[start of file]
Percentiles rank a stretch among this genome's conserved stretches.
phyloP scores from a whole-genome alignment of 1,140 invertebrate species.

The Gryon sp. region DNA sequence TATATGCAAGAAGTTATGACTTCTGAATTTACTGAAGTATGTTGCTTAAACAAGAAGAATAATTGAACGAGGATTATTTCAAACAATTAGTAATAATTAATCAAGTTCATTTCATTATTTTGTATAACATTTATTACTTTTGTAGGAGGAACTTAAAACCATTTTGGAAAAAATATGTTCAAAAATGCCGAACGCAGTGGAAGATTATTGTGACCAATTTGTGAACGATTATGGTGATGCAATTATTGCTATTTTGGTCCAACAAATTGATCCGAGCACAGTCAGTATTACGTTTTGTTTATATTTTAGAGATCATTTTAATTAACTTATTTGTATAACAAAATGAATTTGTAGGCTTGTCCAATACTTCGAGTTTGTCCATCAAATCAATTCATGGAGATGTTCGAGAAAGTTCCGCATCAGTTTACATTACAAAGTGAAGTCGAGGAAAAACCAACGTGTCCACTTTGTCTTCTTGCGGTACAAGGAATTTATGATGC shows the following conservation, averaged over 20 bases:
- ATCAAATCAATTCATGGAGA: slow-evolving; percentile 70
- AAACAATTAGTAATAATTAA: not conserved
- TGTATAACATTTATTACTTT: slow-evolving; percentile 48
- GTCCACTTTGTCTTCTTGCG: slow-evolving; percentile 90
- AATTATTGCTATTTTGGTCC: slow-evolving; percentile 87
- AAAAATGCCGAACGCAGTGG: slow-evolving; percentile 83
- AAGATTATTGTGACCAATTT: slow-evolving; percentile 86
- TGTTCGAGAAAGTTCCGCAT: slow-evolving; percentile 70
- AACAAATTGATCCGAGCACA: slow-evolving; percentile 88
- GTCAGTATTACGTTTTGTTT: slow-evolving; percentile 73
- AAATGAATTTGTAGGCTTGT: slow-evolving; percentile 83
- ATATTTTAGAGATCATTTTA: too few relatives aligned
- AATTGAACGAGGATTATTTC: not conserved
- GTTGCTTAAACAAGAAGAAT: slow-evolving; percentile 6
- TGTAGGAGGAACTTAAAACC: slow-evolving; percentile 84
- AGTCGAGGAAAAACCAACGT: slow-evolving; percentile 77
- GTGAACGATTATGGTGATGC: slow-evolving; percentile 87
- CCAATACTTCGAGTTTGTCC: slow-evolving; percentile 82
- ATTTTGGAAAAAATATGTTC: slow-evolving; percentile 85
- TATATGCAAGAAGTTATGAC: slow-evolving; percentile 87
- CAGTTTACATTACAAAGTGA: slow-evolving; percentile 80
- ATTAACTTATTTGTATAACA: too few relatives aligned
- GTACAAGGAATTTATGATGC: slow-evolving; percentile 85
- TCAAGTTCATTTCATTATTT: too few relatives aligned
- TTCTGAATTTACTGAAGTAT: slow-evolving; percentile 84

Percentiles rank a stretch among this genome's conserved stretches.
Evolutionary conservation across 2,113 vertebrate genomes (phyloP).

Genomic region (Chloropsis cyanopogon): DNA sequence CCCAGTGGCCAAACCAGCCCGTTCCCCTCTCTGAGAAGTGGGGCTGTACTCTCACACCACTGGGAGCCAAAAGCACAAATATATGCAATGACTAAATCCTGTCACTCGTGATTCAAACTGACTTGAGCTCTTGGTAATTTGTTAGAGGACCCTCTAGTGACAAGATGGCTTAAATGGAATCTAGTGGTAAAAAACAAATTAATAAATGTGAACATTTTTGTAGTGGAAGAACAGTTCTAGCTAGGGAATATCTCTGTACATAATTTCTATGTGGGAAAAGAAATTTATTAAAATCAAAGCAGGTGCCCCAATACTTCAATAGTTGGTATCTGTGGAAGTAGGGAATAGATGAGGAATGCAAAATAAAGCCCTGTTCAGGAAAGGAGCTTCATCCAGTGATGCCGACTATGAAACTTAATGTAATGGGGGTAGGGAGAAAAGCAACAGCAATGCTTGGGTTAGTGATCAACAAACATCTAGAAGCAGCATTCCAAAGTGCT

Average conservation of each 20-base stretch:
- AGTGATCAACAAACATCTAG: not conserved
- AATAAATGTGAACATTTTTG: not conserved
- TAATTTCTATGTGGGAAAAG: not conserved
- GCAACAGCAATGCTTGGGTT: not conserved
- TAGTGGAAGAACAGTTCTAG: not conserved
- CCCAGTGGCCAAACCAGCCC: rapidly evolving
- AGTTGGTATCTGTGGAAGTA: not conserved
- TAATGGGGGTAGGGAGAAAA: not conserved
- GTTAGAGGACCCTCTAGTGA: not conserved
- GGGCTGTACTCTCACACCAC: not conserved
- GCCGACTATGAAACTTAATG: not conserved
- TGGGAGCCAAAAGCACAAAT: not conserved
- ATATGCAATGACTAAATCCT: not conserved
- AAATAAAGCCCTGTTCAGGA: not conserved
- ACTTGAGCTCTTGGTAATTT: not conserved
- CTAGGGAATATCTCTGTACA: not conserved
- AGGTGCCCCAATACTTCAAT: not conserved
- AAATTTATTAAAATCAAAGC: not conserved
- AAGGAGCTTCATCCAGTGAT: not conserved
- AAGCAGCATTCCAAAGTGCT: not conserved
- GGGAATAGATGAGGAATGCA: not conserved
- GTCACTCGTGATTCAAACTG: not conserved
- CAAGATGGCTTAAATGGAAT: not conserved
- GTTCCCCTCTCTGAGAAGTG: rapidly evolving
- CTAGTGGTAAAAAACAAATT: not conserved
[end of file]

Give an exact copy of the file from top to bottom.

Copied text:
Percentiles rank a stretch among this genome's conserved stretches.
phyloP scores from a whole-genome alignment of 1,140 invertebrate species.

The Gryon sp. region DNA sequence TATATGCAAGAAGTTATGACTTCTGAATTTACTGAAGTATGTTGCTTAAACAAGAAGAATAATTGAACGAGGATTATTTCAAACAATTAGTAATAATTAATCAAGTTCATTTCATTATTTTGTATAACATTTATTACTTTTGTAGGAGGAACTTAAAACCATTTTGGAAAAAATATGTTCAAAAATGCCGAACGCAGTGGAAGATTATTGTGACCAATTTGTGAACGATTATGGTGATGCAATTATTGCTATTTTGGTCCAACAAATTGATCCGAGCACAGTCAGTATTACGTTTTGTTTATATTTTAGAGATCATTTTAATTAACTTATTTGTATAACAAAATGAATTTGTAGGCTTGTCCAATACTTCGAGTTTGTCCATCAAATCAATTCATGGAGATGTTCGAGAAAGTTCCGCATCAGTTTACATTACAAAGTGAAGTCGAGGAAAAACCAACGTGTCCACTTTGTCTTCTTGCGGTACAAGGAATTTATGATGC shows the following conservation, averaged over 20 bases:
- ATCAAATCAATTCATGGAGA: slow-evolving; percentile 70
- AAACAATTAGTAATAATTAA: not conserved
- TGTATAACATTTATTACTTT: slow-evolving; percentile 48
- GTCCACTTTGTCTTCTTGCG: slow-evolving; percentile 90
- AATTATTGCTATTTTGGTCC: slow-evolving; percentile 87
- AAAAATGCCGAACGCAGTGG: slow-evolving; percentile 83
- AAGATTATTGTGACCAATTT: slow-evolving; percentile 86
- TGTTCGAGAAAGTTCCGCAT: slow-evolving; percentile 70
- AACAAATTGATCCGAGCACA: slow-evolving; percentile 88
- GTCAGTATTACGTTTTGTTT: slow-evolving; percentile 73
- AAATGAATTTGTAGGCTTGT: slow-evolving; percentile 83
- ATATTTTAGAGATCATTTTA: too few relatives aligned
- AATTGAACGAGGATTATTTC: not conserved
- GTTGCTTAAACAAGAAGAAT: slow-evolving; percentile 6
- TGTAGGAGGAACTTAAAACC: slow-evolving; percentile 84
- AGTCGAGGAAAAACCAACGT: slow-evolving; percentile 77
- GTGAACGATTATGGTGATGC: slow-evolving; percentile 87
- CCAATACTTCGAGTTTGTCC: slow-evolving; percentile 82
- ATTTTGGAAAAAATATGTTC: slow-evolving; percentile 85
- TATATGCAAGAAGTTATGAC: slow-evolving; percentile 87
- CAGTTTACATTACAAAGTGA: slow-evolving; percentile 80
- ATTAACTTATTTGTATAACA: too few relatives aligned
- GTACAAGGAATTTATGATGC: slow-evolving; percentile 85
- TCAAGTTCATTTCATTATTT: too few relatives aligned
- TTCTGAATTTACTGAAGTAT: slow-evolving; percentile 84

Percentiles rank a stretch among this genome's conserved stretches.
Evolutionary conservation across 2,113 vertebrate genomes (phyloP).

Genomic region (Chloropsis cyanopogon): DNA sequence CCCAGTGGCCAAACCAGCCCGTTCCCCTCTCTGAGAAGTGGGGCTGTACTCTCACACCACTGGGAGCCAAAAGCACAAATATATGCAATGACTAAATCCTGTCACTCGTGATTCAAACTGACTTGAGCTCTTGGTAATTTGTTAGAGGACCCTCTAGTGACAAGATGGCTTAAATGGAATCTAGTGGTAAAAAACAAATTAATAAATGTGAACATTTTTGTAGTGGAAGAACAGTTCTAGCTAGGGAATATCTCTGTACATAATTTCTATGTGGGAAAAGAAATTTATTAAAATCAAAGCAGGTGCCCCAATACTTCAATAGTTGGTATCTGTGGAAGTAGGGAATAGATGAGGAATGCAAAATAAAGCCCTGTTCAGGAAAGGAGCTTCATCCAGTGATGCCGACTATGAAACTTAATGTAATGGGGGTAGGGAGAAAAGCAACAGCAATGCTTGGGTTAGTGATCAACAAACATCTAGAAGCAGCATTCCAAAGTGCT

Average conservation of each 20-base stretch:
- AGTGATCAACAAACATCTAG: not conserved
- AATAAATGTGAACATTTTTG: not conserved
- TAATTTCTATGTGGGAAAAG: not conserved
- GCAACAGCAATGCTTGGGTT: not conserved
- TAGTGGAAGAACAGTTCTAG: not conserved
- CCCAGTGGCCAAACCAGCCC: rapidly evolving
- AGTTGGTATCTGTGGAAGTA: not conserved
- TAATGGGGGTAGGGAGAAAA: not conserved
- GTTAGAGGACCCTCTAGTGA: not conserved
- GGGCTGTACTCTCACACCAC: not conserved
- GCCGACTATGAAACTTAATG: not conserved
- TGGGAGCCAAAAGCACAAAT: not conserved
- ATATGCAATGACTAAATCCT: not conserved
- AAATAAAGCCCTGTTCAGGA: not conserved
- ACTTGAGCTCTTGGTAATTT: not conserved
- CTAGGGAATATCTCTGTACA: not conserved
- AGGTGCCCCAATACTTCAAT: not conserved
- AAATTTATTAAAATCAAAGC: not conserved
- AAGGAGCTTCATCCAGTGAT: not conserved
- AAGCAGCATTCCAAAGTGCT: not conserved
- GGGAATAGATGAGGAATGCA: not conserved
- GTCACTCGTGATTCAAACTG: not conserved
- CAAGATGGCTTAAATGGAAT: not conserved
- GTTCCCCTCTCTGAGAAGTG: rapidly evolving
- CTAGTGGTAAAAAACAAATT: not conserved